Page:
Rakini Devi’s nightwork: the performer as visual artist

Keith Gallasch

Rakini Devi, dancer, choreographer, performance artist and visual artist, reveals that the multitude of small paintings that fill one long wall of Sydney’s Articulate gallery for her exhibition Inhabiting Erasures: Embodying Traces of The Feminine, “are what I call ‘dancing on paper.’ They’re everything that I want to express, in actual journals, from which I have ripped these pages. If I didn’t have this journaling practice, which I worked on every single night during COVID, I don’t think I would have survived.”


Inhabiting Erasures hauntingly resurrects “erased” and violated women as “spectral residues” at the same time as it celebrates the artist’s 30-year career within the aura of a festival for Durga (the primary goddess of the Hindu universe), for which the long narrow ground floor gallery space on a crowded opening night evoked the ambience of a busy, narrow night-time street filled with devotional artworks.

Everything about Inhabiting Erasure evokes night labour, Freud’s dream-work, the shaping and managing of images conjured by desire, anxiety and trauma. Responding specifically to “the erasure of women through acts of misogyny and violence” in India and beyond, Devi has called up from the depths of her consciousness a phantasmagoria of fearsome goddess figures, Kali (the dark side of Durga) above all. Alongside are their cross-cultural correlatives: the Madonna and a Female Pope whom Devi has hauntingly and wittily embodied and hybridised with Kali in performance and installation. These are found in traces, including projections from performances and costumes and props on display, awaiting embodiment.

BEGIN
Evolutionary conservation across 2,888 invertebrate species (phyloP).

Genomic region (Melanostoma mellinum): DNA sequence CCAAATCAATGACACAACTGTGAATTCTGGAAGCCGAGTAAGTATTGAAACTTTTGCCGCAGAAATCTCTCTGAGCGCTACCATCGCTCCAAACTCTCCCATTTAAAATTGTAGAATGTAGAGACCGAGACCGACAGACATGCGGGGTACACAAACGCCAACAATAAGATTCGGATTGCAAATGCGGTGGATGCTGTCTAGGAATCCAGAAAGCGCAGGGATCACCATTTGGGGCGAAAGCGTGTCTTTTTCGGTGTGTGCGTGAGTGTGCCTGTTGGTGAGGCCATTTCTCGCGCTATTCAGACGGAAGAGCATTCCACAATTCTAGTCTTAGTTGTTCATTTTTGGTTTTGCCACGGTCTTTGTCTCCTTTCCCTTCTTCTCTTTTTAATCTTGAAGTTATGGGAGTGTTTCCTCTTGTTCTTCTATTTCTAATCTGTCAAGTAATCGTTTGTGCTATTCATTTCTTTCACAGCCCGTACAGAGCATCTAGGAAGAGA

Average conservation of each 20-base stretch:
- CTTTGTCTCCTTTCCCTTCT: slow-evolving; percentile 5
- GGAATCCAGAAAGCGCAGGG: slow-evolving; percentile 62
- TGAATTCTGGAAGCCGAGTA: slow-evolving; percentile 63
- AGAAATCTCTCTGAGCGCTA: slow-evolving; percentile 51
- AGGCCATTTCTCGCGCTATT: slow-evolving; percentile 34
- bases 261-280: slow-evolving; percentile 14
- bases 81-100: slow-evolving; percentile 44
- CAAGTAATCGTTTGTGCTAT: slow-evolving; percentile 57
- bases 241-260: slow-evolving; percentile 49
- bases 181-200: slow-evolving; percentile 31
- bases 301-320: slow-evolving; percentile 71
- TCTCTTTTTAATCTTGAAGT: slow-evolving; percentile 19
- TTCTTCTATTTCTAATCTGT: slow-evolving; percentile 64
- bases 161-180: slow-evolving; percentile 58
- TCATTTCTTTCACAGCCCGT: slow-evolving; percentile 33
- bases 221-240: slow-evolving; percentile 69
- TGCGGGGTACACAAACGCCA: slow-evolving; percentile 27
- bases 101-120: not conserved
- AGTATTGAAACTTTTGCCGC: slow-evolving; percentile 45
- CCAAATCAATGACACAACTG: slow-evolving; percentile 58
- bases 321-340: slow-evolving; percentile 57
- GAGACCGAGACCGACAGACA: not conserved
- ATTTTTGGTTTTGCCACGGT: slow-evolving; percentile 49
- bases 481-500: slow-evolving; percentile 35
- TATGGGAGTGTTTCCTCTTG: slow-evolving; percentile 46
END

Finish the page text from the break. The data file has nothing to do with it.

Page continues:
Rakini Devi, Karl Ockelford, Urban Kali, video still

Also on the left side of the gallery is a superbly produced film with Devi manifesting as a snakily-tongued Kali. At the other end, tall hangings from a 1991 performance (“on a Ben Hur scale,” quips Devi) by her company Kalika at Perth’s PICA portray other majestic female figures. In between are two cloth canopies. Inside one is a female figure painted on the floor, Devi’s body providing the template; in the other an outline, awaiting the artist’s actual presence for opening and closing night performances.

These canopies, Devi explains, are inspired by ‘pandals,’ celebratory roadside shrines made for the annual festival in honour of Durga, Kali and all the Hindu Goddesses including the goddess of learning and knowledge Saraswati and Laxmi the goddess of wealth. Pandals range in scale from small to massive, from humble to gorgeously extravagant, sometimes produced, and copyrighted, by major artists and greeted by coursing crowds. Devi’s canopies are modest, but rich in personal, mythological and political meaning.

When I next visited Inhabiting Erasure, I had the exhibition to myself before being joined by Devi. I was immediately responsive to the artist’s “dancing on paper,” to an air of ephemerality, of figures conjured in the night, phantom presences (in Devi’s words, “traces of the (absent) female body materialising as spectral residue”), of many bodies as one, sharing the artist’s personal mark-making, classical dance poses and gestures and ritual symbols. These recur in the paintings, canopies, costumes and video, generating a connectiveness that works cumulatively to transform exhibition into installation into vibrant archive.